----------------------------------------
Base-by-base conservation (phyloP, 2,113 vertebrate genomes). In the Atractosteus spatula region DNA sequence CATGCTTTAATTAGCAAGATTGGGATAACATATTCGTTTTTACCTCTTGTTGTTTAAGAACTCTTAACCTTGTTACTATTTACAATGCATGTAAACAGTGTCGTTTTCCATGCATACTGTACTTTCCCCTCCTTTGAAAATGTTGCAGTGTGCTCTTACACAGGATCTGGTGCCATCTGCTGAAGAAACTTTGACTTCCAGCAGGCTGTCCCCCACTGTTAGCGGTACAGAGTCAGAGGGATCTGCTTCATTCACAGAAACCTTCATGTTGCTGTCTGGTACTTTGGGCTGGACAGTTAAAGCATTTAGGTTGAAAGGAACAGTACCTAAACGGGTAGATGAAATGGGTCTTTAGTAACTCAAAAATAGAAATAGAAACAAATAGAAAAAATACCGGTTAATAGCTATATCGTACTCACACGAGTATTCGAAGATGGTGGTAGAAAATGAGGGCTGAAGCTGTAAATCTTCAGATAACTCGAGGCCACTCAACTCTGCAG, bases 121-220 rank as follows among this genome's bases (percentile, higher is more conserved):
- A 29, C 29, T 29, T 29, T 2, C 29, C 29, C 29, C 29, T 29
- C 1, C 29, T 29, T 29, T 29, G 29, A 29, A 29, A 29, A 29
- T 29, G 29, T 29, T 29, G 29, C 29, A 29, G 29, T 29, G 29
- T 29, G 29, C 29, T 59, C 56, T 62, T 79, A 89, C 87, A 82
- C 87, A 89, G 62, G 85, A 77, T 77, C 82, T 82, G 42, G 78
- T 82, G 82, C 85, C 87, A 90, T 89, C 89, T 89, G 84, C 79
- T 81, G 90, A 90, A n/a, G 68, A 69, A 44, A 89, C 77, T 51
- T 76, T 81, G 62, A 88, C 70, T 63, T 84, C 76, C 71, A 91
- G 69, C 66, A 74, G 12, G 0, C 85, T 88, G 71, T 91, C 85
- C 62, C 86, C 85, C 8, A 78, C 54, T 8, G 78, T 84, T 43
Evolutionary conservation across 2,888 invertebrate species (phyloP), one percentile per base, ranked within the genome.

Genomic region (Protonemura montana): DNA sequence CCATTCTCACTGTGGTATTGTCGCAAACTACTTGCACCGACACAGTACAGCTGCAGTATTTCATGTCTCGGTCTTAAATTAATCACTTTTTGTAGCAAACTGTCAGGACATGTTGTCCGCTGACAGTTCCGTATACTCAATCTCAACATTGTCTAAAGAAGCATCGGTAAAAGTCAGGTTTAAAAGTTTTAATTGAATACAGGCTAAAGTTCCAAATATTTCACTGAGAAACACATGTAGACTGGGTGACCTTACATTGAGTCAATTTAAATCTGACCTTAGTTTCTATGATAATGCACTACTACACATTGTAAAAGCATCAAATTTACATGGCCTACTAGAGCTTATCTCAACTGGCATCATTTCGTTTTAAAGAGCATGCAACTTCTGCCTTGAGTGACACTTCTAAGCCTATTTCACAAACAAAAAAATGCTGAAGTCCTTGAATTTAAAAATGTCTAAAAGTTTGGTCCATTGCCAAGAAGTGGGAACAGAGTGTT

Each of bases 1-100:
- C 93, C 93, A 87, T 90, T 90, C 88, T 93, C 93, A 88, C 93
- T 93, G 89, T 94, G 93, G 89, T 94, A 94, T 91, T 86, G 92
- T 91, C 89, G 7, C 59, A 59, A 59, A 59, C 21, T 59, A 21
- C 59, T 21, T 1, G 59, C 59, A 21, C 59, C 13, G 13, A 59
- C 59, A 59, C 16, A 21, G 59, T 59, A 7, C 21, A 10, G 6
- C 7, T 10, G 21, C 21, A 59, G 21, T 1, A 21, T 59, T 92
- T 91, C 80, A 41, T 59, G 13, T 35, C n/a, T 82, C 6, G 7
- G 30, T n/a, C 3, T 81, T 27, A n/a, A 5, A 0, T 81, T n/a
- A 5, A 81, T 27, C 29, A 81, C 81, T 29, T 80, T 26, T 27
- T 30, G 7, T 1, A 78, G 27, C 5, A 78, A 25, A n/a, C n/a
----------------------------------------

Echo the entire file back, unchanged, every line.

Base-by-base conservation (phyloP, 2,113 vertebrate genomes). In the Atractosteus spatula region DNA sequence CATGCTTTAATTAGCAAGATTGGGATAACATATTCGTTTTTACCTCTTGTTGTTTAAGAACTCTTAACCTTGTTACTATTTACAATGCATGTAAACAGTGTCGTTTTCCATGCATACTGTACTTTCCCCTCCTTTGAAAATGTTGCAGTGTGCTCTTACACAGGATCTGGTGCCATCTGCTGAAGAAACTTTGACTTCCAGCAGGCTGTCCCCCACTGTTAGCGGTACAGAGTCAGAGGGATCTGCTTCATTCACAGAAACCTTCATGTTGCTGTCTGGTACTTTGGGCTGGACAGTTAAAGCATTTAGGTTGAAAGGAACAGTACCTAAACGGGTAGATGAAATGGGTCTTTAGTAACTCAAAAATAGAAATAGAAACAAATAGAAAAAATACCGGTTAATAGCTATATCGTACTCACACGAGTATTCGAAGATGGTGGTAGAAAATGAGGGCTGAAGCTGTAAATCTTCAGATAACTCGAGGCCACTCAACTCTGCAG, bases 121-220 rank as follows among this genome's bases (percentile, higher is more conserved):
- A 29, C 29, T 29, T 29, T 2, C 29, C 29, C 29, C 29, T 29
- C 1, C 29, T 29, T 29, T 29, G 29, A 29, A 29, A 29, A 29
- T 29, G 29, T 29, T 29, G 29, C 29, A 29, G 29, T 29, G 29
- T 29, G 29, C 29, T 59, C 56, T 62, T 79, A 89, C 87, A 82
- C 87, A 89, G 62, G 85, A 77, T 77, C 82, T 82, G 42, G 78
- T 82, G 82, C 85, C 87, A 90, T 89, C 89, T 89, G 84, C 79
- T 81, G 90, A 90, A n/a, G 68, A 69, A 44, A 89, C 77, T 51
- T 76, T 81, G 62, A 88, C 70, T 63, T 84, C 76, C 71, A 91
- G 69, C 66, A 74, G 12, G 0, C 85, T 88, G 71, T 91, C 85
- C 62, C 86, C 85, C 8, A 78, C 54, T 8, G 78, T 84, T 43
Evolutionary conservation across 2,888 invertebrate species (phyloP), one percentile per base, ranked within the genome.

Genomic region (Protonemura montana): DNA sequence CCATTCTCACTGTGGTATTGTCGCAAACTACTTGCACCGACACAGTACAGCTGCAGTATTTCATGTCTCGGTCTTAAATTAATCACTTTTTGTAGCAAACTGTCAGGACATGTTGTCCGCTGACAGTTCCGTATACTCAATCTCAACATTGTCTAAAGAAGCATCGGTAAAAGTCAGGTTTAAAAGTTTTAATTGAATACAGGCTAAAGTTCCAAATATTTCACTGAGAAACACATGTAGACTGGGTGACCTTACATTGAGTCAATTTAAATCTGACCTTAGTTTCTATGATAATGCACTACTACACATTGTAAAAGCATCAAATTTACATGGCCTACTAGAGCTTATCTCAACTGGCATCATTTCGTTTTAAAGAGCATGCAACTTCTGCCTTGAGTGACACTTCTAAGCCTATTTCACAAACAAAAAAATGCTGAAGTCCTTGAATTTAAAAATGTCTAAAAGTTTGGTCCATTGCCAAGAAGTGGGAACAGAGTGTT

Each of bases 1-100:
- C 93, C 93, A 87, T 90, T 90, C 88, T 93, C 93, A 88, C 93
- T 93, G 89, T 94, G 93, G 89, T 94, A 94, T 91, T 86, G 92
- T 91, C 89, G 7, C 59, A 59, A 59, A 59, C 21, T 59, A 21
- C 59, T 21, T 1, G 59, C 59, A 21, C 59, C 13, G 13, A 59
- C 59, A 59, C 16, A 21, G 59, T 59, A 7, C 21, A 10, G 6
- C 7, T 10, G 21, C 21, A 59, G 21, T 1, A 21, T 59, T 92
- T 91, C 80, A 41, T 59, G 13, T 35, C n/a, T 82, C 6, G 7
- G 30, T n/a, C 3, T 81, T 27, A n/a, A 5, A 0, T 81, T n/a
- A 5, A 81, T 27, C 29, A 81, C 81, T 29, T 80, T 26, T 27
- T 30, G 7, T 1, A 78, G 27, C 5, A 78, A 25, A n/a, C n/a